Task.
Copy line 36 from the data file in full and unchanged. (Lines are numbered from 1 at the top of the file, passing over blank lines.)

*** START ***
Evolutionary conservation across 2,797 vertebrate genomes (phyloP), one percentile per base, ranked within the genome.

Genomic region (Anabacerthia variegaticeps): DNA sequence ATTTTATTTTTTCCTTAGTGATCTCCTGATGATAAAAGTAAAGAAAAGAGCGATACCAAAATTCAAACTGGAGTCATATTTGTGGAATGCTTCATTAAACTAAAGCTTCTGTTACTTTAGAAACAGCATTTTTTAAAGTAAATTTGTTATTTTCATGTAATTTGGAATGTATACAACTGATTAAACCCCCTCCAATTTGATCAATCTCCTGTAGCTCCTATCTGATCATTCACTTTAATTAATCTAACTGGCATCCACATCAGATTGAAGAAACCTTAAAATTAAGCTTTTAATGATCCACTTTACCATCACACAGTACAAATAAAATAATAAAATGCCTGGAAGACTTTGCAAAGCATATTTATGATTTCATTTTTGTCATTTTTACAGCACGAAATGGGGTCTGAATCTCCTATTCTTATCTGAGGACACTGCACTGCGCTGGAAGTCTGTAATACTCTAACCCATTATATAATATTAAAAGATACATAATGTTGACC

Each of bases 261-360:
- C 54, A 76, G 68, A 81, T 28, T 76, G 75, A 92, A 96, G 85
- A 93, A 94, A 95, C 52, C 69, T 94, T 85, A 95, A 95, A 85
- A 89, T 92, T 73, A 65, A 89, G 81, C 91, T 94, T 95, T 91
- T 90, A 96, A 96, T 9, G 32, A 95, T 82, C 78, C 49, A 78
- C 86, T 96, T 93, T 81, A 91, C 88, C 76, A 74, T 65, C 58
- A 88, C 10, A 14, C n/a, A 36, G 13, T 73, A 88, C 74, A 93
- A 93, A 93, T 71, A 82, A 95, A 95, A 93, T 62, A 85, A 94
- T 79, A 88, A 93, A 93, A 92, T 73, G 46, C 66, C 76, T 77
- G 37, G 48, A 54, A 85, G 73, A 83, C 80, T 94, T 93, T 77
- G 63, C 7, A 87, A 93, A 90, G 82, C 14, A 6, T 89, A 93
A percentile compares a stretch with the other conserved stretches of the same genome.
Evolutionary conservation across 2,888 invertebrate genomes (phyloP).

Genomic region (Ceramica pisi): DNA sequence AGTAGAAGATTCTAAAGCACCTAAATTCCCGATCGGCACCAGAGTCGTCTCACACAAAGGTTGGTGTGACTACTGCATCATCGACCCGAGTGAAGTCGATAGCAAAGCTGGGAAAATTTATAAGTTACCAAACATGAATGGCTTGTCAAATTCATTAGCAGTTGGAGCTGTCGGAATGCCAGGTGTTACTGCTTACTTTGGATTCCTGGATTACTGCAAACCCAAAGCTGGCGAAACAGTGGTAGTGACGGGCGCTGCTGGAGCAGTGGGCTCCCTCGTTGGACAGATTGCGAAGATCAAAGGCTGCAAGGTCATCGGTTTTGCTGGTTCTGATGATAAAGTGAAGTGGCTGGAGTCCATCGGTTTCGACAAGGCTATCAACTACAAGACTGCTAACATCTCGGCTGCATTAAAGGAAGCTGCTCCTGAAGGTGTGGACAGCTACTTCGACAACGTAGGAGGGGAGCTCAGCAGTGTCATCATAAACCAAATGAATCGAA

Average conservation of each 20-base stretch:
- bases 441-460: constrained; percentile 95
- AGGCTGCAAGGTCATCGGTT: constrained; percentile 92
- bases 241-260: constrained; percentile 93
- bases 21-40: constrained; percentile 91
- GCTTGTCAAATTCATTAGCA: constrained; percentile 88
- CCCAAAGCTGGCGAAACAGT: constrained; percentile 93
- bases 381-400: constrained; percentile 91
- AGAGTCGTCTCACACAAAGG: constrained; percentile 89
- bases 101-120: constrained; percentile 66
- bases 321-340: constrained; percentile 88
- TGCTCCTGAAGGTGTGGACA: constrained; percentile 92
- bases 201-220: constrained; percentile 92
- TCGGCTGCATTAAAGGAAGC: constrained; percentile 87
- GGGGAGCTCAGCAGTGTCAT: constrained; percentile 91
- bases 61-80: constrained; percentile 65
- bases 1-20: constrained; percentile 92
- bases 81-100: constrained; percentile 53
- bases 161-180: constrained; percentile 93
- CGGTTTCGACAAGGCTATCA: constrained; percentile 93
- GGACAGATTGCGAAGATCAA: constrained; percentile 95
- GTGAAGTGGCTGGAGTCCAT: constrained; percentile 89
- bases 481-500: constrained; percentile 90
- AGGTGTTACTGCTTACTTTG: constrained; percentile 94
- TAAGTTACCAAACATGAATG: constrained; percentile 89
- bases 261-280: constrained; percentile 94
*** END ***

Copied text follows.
- CGGTTTCGACAAGGCTATCA: constrained; percentile 93